Over the past few years, NGOs, schools, parish groups and city officials in Vantaa have been running a pilot based on a model borrowed from Berlin in Germany.
The city has a network of 65 locations that contribute waste food to a central warehouse where the edibles are stored for onward distribution by aid organisations. The operation is backed by the Finnish Innovation Fund Sitra as well as hundreds of cooperation partners including grocery stores, wholesalers and other players in the food industry.
“We want to set down ground rules. We want to make [getting] food aid participatory,” said Laura Tuomi, who works with the “Common Table” project.
“We want to create jobs and develop career paths, that’s why this is a good thing,” she told Yle.
Vantaa currently has 20 locations that offer sit-down meals for residents in need. For example, the Hämeenkylä parish accommodates some 170 diners at the same time. Parish priest Matti Hyry said that the project brings together different people to sit around the same table.
“A dining connection is the deepest bond that people can experience,” Hyry noted.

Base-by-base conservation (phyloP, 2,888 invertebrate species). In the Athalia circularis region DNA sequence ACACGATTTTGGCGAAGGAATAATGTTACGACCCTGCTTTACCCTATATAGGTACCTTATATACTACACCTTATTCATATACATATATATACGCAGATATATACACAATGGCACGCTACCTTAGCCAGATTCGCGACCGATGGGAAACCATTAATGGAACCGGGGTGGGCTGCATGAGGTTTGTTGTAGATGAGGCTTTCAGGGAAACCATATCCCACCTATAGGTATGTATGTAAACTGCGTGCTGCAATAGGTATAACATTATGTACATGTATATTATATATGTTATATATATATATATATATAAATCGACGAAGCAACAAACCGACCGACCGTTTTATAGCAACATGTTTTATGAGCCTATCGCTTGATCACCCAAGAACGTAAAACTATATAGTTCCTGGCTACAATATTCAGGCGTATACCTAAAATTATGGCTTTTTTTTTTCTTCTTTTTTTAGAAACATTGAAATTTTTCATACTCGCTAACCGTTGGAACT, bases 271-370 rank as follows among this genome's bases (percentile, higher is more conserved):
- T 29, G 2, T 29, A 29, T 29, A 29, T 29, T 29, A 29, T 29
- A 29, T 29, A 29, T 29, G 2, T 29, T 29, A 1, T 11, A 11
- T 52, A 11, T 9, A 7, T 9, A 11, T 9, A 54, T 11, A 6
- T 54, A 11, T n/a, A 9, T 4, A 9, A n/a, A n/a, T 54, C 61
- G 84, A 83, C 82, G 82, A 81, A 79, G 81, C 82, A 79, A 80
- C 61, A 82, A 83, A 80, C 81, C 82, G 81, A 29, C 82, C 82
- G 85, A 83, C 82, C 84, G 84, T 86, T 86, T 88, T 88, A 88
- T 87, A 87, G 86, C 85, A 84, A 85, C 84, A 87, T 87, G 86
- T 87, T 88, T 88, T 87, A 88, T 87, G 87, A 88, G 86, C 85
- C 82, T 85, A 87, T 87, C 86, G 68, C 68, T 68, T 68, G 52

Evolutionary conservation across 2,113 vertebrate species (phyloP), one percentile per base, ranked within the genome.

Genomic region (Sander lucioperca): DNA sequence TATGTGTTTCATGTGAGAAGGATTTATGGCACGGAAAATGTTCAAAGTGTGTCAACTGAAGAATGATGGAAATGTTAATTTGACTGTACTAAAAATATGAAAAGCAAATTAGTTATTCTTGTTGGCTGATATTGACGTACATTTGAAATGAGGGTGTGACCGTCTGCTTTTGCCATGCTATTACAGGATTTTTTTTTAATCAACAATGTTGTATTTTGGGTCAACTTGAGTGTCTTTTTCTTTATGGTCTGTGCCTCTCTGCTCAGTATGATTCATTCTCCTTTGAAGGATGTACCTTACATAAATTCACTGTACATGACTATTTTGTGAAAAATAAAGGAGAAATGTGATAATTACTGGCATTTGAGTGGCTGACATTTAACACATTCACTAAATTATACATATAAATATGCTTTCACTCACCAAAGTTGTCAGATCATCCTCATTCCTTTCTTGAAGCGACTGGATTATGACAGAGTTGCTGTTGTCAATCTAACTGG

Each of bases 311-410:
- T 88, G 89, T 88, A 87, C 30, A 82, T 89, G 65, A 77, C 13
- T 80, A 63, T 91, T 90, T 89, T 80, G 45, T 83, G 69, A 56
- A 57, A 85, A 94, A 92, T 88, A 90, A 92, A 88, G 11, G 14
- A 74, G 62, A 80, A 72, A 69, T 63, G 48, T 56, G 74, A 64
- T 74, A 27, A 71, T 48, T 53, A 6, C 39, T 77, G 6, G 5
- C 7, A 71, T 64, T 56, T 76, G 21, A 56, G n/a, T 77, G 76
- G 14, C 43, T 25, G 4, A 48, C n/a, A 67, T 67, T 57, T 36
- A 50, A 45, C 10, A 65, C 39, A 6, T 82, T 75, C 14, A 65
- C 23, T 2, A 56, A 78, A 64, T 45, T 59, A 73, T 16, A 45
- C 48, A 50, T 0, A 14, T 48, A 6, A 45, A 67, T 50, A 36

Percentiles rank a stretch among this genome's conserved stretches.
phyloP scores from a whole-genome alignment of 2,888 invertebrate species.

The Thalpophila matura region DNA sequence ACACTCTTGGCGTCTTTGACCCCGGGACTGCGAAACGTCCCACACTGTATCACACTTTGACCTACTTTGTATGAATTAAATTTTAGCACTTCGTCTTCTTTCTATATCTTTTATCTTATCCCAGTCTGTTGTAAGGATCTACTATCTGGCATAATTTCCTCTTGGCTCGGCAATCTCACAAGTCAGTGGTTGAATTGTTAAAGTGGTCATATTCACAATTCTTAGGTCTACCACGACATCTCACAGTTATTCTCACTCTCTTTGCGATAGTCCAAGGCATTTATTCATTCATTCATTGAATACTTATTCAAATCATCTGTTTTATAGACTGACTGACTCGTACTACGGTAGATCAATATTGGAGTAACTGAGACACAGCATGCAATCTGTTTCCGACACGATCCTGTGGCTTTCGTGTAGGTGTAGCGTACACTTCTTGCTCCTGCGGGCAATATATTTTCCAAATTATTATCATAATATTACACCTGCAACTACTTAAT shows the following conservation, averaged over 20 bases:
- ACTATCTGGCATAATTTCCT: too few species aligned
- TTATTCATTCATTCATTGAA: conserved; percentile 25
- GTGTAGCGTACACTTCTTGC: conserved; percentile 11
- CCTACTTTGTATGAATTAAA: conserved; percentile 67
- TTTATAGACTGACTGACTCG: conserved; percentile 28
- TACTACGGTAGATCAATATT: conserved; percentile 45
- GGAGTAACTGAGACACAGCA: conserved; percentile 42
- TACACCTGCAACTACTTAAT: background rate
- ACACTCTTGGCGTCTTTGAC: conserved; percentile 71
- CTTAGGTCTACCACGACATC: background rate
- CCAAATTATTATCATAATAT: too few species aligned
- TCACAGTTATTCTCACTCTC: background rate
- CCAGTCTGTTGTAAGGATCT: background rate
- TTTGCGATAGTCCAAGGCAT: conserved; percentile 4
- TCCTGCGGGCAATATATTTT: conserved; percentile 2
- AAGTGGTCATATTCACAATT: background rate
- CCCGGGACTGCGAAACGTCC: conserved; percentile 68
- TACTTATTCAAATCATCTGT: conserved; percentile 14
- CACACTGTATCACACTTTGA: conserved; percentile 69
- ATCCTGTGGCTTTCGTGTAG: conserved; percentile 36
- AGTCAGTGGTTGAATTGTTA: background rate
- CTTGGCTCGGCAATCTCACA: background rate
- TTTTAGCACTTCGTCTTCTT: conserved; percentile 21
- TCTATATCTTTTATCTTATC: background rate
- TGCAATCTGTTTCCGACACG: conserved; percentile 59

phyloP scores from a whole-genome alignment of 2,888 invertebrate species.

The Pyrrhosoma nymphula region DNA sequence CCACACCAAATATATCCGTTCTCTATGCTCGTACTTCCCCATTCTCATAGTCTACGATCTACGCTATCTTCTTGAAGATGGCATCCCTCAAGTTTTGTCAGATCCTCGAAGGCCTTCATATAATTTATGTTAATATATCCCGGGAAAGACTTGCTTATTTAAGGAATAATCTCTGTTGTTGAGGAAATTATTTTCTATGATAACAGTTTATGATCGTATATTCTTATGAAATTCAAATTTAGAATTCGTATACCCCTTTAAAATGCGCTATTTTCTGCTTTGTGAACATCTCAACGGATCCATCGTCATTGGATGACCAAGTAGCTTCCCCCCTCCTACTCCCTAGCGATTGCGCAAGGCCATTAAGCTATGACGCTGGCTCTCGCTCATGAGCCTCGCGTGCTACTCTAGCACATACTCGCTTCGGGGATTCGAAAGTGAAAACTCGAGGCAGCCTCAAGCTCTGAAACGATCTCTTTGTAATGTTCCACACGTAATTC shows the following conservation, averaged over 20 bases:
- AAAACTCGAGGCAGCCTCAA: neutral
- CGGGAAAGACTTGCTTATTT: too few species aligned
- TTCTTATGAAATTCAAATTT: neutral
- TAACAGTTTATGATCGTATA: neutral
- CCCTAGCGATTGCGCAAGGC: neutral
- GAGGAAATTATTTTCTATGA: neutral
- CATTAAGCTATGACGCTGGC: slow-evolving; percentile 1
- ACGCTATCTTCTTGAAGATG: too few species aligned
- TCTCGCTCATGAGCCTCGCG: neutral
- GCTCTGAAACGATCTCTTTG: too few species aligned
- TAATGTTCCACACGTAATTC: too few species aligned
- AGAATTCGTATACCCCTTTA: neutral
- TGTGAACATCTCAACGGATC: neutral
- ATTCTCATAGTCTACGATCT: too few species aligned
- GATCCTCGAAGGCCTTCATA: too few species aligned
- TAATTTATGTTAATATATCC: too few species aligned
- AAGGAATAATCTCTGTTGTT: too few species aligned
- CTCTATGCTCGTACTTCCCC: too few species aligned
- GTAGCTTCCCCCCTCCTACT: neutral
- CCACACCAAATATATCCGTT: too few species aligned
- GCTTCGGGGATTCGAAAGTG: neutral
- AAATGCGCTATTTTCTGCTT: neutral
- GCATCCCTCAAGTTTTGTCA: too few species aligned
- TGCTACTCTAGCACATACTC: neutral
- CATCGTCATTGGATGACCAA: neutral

One participant, Hannu Väkinen, said that the experience offers him more than just a meal.
“The word of God and one meal a week with friends,” he volunteered.
Sit-down meal still a train fare away
Further afield in Vantaa’s Martinlaakso district food aid organisers continue to parcel out groceries in an open-air setting. The commodities come from Vantaa’s waste food terminal.
“It would be great if we could get our 130 food parcel recipients to have a meal together!” said Eila Nurmi, who runs the local NGO.
Veikko Järvinen and Irma Wellström, a couple who came to get the much-needed food packages said that they wouldn’t participate in the communal meals. The nearest one is in Myyrmäki, and they could spend the three-euro train fare on other things.
“We don’t have a crumb of food in our cupboards. We’d rather come here than steal from the shops,” Wellström quipped.
The couple struggle to make ends meet as it is.
“I’ve gone without medicine because we can’t afford it,” Järvinen revealed. They slowly crossed the nearby train track and made their way home.
“Greetings to the government from us!” Wellström said in parting.